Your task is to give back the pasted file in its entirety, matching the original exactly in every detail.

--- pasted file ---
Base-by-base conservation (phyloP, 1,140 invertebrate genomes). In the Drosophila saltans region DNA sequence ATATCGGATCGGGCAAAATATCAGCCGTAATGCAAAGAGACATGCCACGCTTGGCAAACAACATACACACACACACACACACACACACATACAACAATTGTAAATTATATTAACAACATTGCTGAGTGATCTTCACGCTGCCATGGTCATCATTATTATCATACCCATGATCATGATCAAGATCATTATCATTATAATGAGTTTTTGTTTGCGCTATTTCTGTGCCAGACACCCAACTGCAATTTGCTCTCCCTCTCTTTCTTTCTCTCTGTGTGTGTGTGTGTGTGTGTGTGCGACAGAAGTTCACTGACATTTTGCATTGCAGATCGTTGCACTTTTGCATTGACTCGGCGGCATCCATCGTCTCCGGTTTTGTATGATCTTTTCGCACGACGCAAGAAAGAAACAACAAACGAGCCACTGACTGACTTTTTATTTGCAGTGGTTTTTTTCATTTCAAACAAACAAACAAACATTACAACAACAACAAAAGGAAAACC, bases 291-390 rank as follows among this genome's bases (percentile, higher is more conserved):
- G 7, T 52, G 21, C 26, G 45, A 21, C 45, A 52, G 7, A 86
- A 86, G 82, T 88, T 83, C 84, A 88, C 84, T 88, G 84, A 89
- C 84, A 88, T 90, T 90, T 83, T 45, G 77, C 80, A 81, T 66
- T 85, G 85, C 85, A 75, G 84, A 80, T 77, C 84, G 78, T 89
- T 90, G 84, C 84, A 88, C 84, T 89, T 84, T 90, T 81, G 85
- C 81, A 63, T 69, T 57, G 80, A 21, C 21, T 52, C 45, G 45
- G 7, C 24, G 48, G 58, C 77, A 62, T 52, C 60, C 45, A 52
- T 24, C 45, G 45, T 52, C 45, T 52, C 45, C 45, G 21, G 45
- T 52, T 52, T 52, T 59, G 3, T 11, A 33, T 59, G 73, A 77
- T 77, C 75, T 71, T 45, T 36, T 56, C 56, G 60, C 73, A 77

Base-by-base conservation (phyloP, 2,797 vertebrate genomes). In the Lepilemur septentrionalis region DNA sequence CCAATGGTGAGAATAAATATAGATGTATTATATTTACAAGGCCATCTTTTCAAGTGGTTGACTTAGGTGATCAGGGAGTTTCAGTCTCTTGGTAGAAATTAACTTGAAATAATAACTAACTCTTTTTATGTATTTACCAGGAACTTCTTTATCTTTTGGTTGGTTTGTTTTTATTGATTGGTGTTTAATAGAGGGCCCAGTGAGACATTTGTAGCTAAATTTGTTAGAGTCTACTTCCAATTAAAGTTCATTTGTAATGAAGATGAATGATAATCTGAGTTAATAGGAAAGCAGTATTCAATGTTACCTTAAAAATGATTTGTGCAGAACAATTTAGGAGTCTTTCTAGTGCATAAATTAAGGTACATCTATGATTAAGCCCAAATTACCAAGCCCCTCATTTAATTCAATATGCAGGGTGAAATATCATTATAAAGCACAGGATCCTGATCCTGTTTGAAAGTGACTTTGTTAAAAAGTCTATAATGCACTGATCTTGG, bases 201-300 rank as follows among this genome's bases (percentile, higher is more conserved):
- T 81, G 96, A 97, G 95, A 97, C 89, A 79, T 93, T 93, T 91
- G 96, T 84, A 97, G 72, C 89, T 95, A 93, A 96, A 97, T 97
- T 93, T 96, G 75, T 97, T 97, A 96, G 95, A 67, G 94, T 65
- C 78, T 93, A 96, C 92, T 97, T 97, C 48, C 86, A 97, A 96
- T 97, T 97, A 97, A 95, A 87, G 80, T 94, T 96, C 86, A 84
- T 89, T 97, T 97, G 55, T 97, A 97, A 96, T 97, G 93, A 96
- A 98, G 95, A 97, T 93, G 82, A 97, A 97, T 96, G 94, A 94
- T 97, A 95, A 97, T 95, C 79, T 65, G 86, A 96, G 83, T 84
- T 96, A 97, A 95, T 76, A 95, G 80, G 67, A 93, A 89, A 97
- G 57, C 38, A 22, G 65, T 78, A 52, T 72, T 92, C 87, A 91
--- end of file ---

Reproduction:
Base-by-base conservation (phyloP, 1,140 invertebrate genomes). In the Drosophila saltans region DNA sequence ATATCGGATCGGGCAAAATATCAGCCGTAATGCAAAGAGACATGCCACGCTTGGCAAACAACATACACACACACACACACACACACACATACAACAATTGTAAATTATATTAACAACATTGCTGAGTGATCTTCACGCTGCCATGGTCATCATTATTATCATACCCATGATCATGATCAAGATCATTATCATTATAATGAGTTTTTGTTTGCGCTATTTCTGTGCCAGACACCCAACTGCAATTTGCTCTCCCTCTCTTTCTTTCTCTCTGTGTGTGTGTGTGTGTGTGTGTGCGACAGAAGTTCACTGACATTTTGCATTGCAGATCGTTGCACTTTTGCATTGACTCGGCGGCATCCATCGTCTCCGGTTTTGTATGATCTTTTCGCACGACGCAAGAAAGAAACAACAAACGAGCCACTGACTGACTTTTTATTTGCAGTGGTTTTTTTCATTTCAAACAAACAAACAAACATTACAACAACAACAAAAGGAAAACC, bases 291-390 rank as follows among this genome's bases (percentile, higher is more conserved):
- G 7, T 52, G 21, C 26, G 45, A 21, C 45, A 52, G 7, A 86
- A 86, G 82, T 88, T 83, C 84, A 88, C 84, T 88, G 84, A 89
- C 84, A 88, T 90, T 90, T 83, T 45, G 77, C 80, A 81, T 66
- T 85, G 85, C 85, A 75, G 84, A 80, T 77, C 84, G 78, T 89
- T 90, G 84, C 84, A 88, C 84, T 89, T 84, T 90, T 81, G 85
- C 81, A 63, T 69, T 57, G 80, A 21, C 21, T 52, C 45, G 45
- G 7, C 24, G 48, G 58, C 77, A 62, T 52, C 60, C 45, A 52
- T 24, C 45, G 45, T 52, C 45, T 52, C 45, C 45, G 21, G 45
- T 52, T 52, T 52, T 59, G 3, T 11, A 33, T 59, G 73, A 77
- T 77, C 75, T 71, T 45, T 36, T 56, C 56, G 60, C 73, A 77

Base-by-base conservation (phyloP, 2,797 vertebrate genomes). In the Lepilemur septentrionalis region DNA sequence CCAATGGTGAGAATAAATATAGATGTATTATATTTACAAGGCCATCTTTTCAAGTGGTTGACTTAGGTGATCAGGGAGTTTCAGTCTCTTGGTAGAAATTAACTTGAAATAATAACTAACTCTTTTTATGTATTTACCAGGAACTTCTTTATCTTTTGGTTGGTTTGTTTTTATTGATTGGTGTTTAATAGAGGGCCCAGTGAGACATTTGTAGCTAAATTTGTTAGAGTCTACTTCCAATTAAAGTTCATTTGTAATGAAGATGAATGATAATCTGAGTTAATAGGAAAGCAGTATTCAATGTTACCTTAAAAATGATTTGTGCAGAACAATTTAGGAGTCTTTCTAGTGCATAAATTAAGGTACATCTATGATTAAGCCCAAATTACCAAGCCCCTCATTTAATTCAATATGCAGGGTGAAATATCATTATAAAGCACAGGATCCTGATCCTGTTTGAAAGTGACTTTGTTAAAAAGTCTATAATGCACTGATCTTGG, bases 201-300 rank as follows among this genome's bases (percentile, higher is more conserved):
- T 81, G 96, A 97, G 95, A 97, C 89, A 79, T 93, T 93, T 91
- G 96, T 84, A 97, G 72, C 89, T 95, A 93, A 96, A 97, T 97
- T 93, T 96, G 75, T 97, T 97, A 96, G 95, A 67, G 94, T 65
- C 78, T 93, A 96, C 92, T 97, T 97, C 48, C 86, A 97, A 96
- T 97, T 97, A 97, A 95, A 87, G 80, T 94, T 96, C 86, A 84
- T 89, T 97, T 97, G 55, T 97, A 97, A 96, T 97, G 93, A 96
- A 98, G 95, A 97, T 93, G 82, A 97, A 97, T 96, G 94, A 94
- T 97, A 95, A 97, T 95, C 79, T 65, G 86, A 96, G 83, T 84
- T 96, A 97, A 95, T 76, A 95, G 80, G 67, A 93, A 89, A 97
- G 57, C 38, A 22, G 65, T 78, A 52, T 72, T 92, C 87, A 91